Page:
It saddens me to learn The 7 Line is planning on releasing the cap below.
I will now hear from the “its just a cap” and the “its a leprechaun, it’s not a person” crowd. I know you mean well. Let me educate you.
I encourage you to read this article: Irish Apes and Acts of DeHumanization which has all sorts of images to walk you from the original racism this image is based on, to its evolution to showing up on a T7L cap.
But you won’t, because you like the cap, so let me excerpt from a different article called Apes, pyschos, alcos: How British cartoonists depict the Irish.
The old Irish caricatures of witless, heavy-browed thugs, sporting ill-fitting waistcoats and squat little tobacco pipes, are so famous as to have become neutered by overfamiliarity. They are cultural oddities you might now see displayed in Irish pubs as acts of ironic defiance. Despite this, however, more than a century and a half later, some still retain a poisonous sting.
Take, for example, the Punch cartoon that depicted the Young Ireland Party as a gorilla. It’s clearly horrifying that Irish intellectuals and lawmakers were routinely cast as apes, but the smaller details stand out. It’s perhaps the petty spite of including a jar marked “Pickled cabbage” behind “Mr G O’Rilla” that makes the jaw drop further still.
Ok now you’re thinking that hey, The7Line isn’t selling a simian logo, it’s a guy with red hair….let’s zero in on the leprechaun part of things. I turn you over to Max Kellerman as recounted here in The Journal.
“My friend Brian Kenny was tweeting about this and someone asked him about the Fighting Irish. His father, the late, great Charlie Kenny, bog farmer from Ireland, walked the beat as a cop in Queens when he got here, was asked about the Fighting Irish and the leprechaun logo.
“And many Irish-Americans are not offended, but many are and should that also change?
The answer is yes. Unequivocally, yes.
Pernicious, negative stereotypes of marginalised people that offend even some among them should be changed. It’s not that hard.
Kenny had tweeted:
“Leprechaun cartoons are subhuman and offensive, and are used to keep us “in our place”. So, yes, bag them too. It paints us as a bunch of foolish, drinking, fighting, singing, dancing, & lying gnomes.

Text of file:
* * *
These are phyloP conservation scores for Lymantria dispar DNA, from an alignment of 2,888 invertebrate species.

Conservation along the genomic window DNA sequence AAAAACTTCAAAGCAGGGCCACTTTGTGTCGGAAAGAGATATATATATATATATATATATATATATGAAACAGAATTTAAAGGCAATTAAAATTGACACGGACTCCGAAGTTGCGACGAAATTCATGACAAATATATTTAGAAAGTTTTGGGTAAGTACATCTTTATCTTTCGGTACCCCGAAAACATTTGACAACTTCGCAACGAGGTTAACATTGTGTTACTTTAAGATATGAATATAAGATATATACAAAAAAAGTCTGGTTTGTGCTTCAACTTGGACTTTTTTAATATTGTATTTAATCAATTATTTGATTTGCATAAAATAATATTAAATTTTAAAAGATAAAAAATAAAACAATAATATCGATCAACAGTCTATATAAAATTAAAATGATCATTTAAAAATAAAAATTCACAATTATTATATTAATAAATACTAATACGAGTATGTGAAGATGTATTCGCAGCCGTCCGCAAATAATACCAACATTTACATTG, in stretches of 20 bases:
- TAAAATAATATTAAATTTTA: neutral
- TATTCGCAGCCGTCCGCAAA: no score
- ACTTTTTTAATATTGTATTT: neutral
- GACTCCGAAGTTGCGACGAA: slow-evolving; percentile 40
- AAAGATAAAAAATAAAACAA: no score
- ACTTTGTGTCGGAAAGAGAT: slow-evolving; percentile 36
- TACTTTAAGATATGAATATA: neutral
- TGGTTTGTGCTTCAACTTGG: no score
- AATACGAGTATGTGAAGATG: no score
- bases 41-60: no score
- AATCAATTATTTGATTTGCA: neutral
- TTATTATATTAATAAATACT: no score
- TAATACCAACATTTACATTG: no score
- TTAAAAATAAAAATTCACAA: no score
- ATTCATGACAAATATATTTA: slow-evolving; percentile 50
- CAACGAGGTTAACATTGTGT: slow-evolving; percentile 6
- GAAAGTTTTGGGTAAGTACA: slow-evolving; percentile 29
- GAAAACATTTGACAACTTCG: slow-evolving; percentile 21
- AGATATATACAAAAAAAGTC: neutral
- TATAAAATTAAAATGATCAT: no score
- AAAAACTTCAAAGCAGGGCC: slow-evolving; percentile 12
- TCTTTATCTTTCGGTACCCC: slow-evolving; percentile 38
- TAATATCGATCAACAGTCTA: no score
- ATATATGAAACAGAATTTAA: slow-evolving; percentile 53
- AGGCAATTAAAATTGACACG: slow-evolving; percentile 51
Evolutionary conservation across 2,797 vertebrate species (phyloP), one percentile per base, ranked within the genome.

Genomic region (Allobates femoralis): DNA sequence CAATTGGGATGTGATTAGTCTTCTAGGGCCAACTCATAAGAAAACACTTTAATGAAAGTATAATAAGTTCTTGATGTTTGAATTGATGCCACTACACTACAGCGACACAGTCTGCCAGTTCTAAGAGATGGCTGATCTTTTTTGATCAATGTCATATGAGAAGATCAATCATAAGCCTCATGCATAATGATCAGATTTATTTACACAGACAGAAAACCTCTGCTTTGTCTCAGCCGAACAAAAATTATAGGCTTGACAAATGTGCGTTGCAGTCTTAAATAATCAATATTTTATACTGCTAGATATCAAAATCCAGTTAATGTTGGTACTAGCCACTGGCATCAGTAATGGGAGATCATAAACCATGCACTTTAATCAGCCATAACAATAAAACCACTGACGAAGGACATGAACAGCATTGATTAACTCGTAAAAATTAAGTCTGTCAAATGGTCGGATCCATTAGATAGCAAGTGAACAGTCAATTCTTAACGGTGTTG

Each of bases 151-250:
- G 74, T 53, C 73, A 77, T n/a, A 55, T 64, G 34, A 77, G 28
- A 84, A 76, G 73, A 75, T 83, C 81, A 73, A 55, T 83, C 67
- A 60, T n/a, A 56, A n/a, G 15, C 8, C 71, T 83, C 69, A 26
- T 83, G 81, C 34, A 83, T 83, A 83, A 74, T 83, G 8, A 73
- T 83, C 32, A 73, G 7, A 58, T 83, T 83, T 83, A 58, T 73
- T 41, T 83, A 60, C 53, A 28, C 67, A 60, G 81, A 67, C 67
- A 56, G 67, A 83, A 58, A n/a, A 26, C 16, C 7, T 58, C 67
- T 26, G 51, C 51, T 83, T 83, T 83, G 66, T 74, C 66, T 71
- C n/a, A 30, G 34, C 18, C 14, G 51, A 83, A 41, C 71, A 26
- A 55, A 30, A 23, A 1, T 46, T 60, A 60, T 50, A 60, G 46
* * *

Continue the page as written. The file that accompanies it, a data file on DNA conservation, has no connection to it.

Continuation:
“For all saying ‘they’ve never met a single Irishman offended’: The Notre Dame mascot is an embarrassment.”
We live in an age where we should know better. There’s no reason for this cap to exist.
It is unclear to me if this is a New Era cap…but it’s clearly a The7Line cap, using Mr. Met of the New York Mets, a team in Major League Baseball. (Update – it has been pointed out to me that there clearly is a New Era logo on this cap, green on green)
Baseball has a recent good track record on such matters. The Cleveland baseball team has chosen to modify its imagery. Maybe this isn’t the same, maybe it is, regardless – why go here? Why sell this cap? The Mets once sold such a cap. They no longer do. I was stunned to see this design is back, even if from a fan-brand…but hey it’s a licensed fan-brand, so somebody somewhere involved with baseball likely approved this.
Let me make this super-simple. Picture another ancestry. Your choice. Now make a Mr. Met version of that – would MLB ever allow whatever you just imagined? Of course not.
I ask the parties involved here to reconsider. I don’t think they mean to offend, yet I am telling them now that they do. And if they don’t mean to offend, then pull the cap and sell something else.
For the rest of you, I encourage you to not purchase this cap. There are plenty of other fine Mets caps you can buy, even from The7Line. Here’s a nice one. A nice NY on an apple. Show your fandom that way, not by offending people of Irish ancestry and definitely not by perpetuating stereotypes.